• Severe (patient requires hospitalization/visit to an emergency room; also associated with respiratory failure)

Most exacerbation cases (80%) are managed on an outpatient basis with pharmacologic therapies, including bronchodilators, antibiotics, and corticosteroids. Nevertheless, initial treatment is unsuccessful in 24% to 27% of patients, who have a relapse or a second exacerbation within 30 days of the initial event.

It remains unclear whether COPD patients with exacerbations, especially those with mild events treated as outpatients, would benefit from treatment with antibiotics and systemic corticosteroids. Also unclear is whether combining different SABDs (short-acting beta-adrenergic agonists and short-acting muscarinic antagonists) or using either agent alone would relieve dyspnea and improve airflow obstruction during an exacerbation. Additionally, the benefits of other pharmacologic interventions for the management of exacerbations of COPD have not been fully explored.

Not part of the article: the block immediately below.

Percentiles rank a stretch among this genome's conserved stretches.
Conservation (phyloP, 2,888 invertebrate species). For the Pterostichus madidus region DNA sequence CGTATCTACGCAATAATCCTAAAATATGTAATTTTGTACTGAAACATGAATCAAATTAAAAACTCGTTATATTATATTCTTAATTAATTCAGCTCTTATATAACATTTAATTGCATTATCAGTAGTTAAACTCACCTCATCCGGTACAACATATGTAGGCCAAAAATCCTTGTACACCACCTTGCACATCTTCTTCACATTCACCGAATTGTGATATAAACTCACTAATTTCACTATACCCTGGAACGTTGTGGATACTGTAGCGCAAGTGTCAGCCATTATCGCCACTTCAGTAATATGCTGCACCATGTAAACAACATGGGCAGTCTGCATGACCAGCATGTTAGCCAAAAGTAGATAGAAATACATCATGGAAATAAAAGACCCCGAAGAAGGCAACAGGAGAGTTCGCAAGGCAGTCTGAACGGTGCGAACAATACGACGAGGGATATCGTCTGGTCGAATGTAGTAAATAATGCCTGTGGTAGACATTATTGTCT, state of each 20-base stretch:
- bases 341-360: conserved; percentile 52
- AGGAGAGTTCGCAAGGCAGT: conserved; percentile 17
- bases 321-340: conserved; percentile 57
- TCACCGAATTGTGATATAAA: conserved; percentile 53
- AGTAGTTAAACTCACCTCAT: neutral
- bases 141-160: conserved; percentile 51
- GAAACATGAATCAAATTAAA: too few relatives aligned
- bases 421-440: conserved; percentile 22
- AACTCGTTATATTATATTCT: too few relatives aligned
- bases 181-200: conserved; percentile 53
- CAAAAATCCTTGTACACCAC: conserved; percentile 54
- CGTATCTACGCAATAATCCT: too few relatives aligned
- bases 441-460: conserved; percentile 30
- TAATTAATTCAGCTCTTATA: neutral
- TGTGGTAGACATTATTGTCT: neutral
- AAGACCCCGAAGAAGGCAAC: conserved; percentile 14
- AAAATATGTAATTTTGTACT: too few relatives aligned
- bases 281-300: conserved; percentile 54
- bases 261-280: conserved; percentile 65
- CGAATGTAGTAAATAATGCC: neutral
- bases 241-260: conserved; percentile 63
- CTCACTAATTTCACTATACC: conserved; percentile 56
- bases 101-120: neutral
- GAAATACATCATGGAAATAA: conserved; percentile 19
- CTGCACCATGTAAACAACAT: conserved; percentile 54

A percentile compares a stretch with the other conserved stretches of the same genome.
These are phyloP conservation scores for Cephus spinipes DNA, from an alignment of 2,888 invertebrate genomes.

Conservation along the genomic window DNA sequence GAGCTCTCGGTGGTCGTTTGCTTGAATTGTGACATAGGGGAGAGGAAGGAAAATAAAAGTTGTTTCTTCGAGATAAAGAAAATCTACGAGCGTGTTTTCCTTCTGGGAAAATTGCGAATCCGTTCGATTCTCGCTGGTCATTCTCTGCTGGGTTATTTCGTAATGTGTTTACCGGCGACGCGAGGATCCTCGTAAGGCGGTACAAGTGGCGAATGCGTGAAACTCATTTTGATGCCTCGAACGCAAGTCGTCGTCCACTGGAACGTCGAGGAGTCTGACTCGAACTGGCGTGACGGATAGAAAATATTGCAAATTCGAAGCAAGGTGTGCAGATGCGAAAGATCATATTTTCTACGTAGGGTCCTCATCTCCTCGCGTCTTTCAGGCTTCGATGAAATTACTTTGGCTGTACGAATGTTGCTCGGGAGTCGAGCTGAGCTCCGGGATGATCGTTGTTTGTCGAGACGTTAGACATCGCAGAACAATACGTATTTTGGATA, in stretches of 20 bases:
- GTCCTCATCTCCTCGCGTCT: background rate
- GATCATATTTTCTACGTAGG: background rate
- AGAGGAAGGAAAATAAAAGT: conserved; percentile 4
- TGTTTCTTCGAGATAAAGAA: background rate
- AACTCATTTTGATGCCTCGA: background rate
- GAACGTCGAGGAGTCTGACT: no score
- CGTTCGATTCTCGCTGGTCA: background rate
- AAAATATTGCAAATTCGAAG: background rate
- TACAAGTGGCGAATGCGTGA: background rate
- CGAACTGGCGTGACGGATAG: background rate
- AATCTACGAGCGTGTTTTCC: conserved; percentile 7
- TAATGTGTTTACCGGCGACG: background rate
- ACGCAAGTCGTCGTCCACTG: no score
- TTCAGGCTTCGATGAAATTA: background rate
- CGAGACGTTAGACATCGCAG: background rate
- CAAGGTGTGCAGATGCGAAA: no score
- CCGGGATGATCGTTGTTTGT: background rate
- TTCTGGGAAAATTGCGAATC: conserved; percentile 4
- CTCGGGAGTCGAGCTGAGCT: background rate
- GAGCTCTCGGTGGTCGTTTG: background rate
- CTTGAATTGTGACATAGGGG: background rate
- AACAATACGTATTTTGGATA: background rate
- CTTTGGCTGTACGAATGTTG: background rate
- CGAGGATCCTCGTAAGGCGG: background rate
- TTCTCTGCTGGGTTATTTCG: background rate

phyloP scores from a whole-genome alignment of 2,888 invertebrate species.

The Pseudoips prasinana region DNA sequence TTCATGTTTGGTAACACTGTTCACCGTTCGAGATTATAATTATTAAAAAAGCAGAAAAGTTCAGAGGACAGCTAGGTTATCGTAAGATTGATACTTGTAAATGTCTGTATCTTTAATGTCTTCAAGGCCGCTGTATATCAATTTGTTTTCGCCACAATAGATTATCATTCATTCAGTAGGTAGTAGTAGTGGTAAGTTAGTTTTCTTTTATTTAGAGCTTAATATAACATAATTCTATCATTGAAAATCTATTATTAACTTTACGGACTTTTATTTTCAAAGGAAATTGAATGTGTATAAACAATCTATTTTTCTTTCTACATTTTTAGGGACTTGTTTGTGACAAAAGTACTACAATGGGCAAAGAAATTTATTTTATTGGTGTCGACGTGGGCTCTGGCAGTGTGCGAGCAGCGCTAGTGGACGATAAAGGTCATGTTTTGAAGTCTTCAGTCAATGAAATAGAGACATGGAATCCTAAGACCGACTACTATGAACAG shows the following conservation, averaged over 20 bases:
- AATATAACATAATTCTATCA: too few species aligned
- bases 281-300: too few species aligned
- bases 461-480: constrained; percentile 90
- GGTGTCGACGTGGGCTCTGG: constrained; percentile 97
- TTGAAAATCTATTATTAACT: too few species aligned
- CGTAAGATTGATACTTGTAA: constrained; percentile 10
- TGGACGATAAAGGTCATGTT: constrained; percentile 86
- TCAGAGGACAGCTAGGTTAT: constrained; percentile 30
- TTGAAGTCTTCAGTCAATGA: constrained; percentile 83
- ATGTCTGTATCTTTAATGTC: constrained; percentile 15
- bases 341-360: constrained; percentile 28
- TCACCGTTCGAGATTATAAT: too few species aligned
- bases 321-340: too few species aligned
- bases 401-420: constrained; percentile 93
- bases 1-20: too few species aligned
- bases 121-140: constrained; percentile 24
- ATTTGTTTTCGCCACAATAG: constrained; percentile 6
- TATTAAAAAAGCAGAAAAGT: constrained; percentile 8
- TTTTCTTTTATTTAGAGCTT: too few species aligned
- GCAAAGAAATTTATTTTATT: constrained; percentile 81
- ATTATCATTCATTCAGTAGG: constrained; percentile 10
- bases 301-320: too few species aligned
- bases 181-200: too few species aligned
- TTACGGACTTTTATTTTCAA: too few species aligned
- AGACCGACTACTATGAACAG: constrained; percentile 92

Answering these important questions will help in terms of reducing antibiotic prescriptions, where safely possible, to decrease potential harms, including development of antibiotic resistance, and to reduce potentially significant AEs from systemic corticosteroids, in particular hyperglycemia, in patients with glucose intolerance and diabetes, according to an earlier systematic review.

Therefore, Claudia C. Dobler, MD, PhD, of the Robert D. and Patricia E. Kern Center for the Science of Health Care Delivery at the Mayo Clinic in Rochester, Minnesota, and colleagues performed a systematic review and meta-analysis of 68 randomized controlled trials that enrolled adults with exacerbation of COPD treated in out- or inpatient settings other than intensive care and compared pharmacologic therapies with placebo, usual care, or other pharmacologic interventions. They published their results in Annals of Internal Medicine.

While treatment setting was unclear for six trials, patients treated in the outpatient setting (n=19), emergency department (n=10), hospital (n=31), and mixed outpatient and hospital setting (n=1) were represented in the remainder of the trials. Treatment and follow-up ranges were 4 to 56 days and 1 to 12 days, respectively. Roughly two-thirds of the trials (65% [44 of 68 trials]) reported AEs. The researchers did not find associations between interventions and statistically significant increases in serious AEs.